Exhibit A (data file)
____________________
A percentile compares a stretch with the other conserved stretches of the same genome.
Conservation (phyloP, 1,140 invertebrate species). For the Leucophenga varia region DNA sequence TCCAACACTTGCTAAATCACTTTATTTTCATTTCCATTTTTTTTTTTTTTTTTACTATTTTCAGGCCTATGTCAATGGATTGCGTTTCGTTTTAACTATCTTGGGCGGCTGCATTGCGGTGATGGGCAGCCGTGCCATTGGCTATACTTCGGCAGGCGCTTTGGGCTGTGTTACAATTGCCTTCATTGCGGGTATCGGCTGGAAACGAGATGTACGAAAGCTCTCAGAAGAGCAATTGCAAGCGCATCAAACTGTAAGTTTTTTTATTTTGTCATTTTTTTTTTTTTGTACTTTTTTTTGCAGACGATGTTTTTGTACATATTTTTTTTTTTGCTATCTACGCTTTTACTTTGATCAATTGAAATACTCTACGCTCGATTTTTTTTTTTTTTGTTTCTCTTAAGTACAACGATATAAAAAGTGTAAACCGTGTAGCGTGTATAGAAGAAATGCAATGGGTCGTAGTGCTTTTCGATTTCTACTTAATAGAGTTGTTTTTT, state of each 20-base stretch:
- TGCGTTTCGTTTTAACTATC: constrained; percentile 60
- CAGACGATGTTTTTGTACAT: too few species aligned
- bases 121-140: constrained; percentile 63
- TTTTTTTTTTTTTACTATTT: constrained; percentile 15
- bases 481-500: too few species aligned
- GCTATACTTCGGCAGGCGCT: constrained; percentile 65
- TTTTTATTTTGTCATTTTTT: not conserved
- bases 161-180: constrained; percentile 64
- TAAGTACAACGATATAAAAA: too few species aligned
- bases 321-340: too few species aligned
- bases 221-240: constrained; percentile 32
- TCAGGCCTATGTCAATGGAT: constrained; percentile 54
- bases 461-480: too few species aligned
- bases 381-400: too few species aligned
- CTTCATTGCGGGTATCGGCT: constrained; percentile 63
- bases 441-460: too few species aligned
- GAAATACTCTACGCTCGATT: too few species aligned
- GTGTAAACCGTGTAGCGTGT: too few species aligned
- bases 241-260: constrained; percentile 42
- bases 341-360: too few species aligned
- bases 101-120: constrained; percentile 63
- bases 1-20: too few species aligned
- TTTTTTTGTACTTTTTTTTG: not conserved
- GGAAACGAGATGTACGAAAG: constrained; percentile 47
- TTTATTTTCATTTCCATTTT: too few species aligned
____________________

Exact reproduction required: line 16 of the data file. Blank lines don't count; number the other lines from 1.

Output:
- bases 381-400: too few species aligned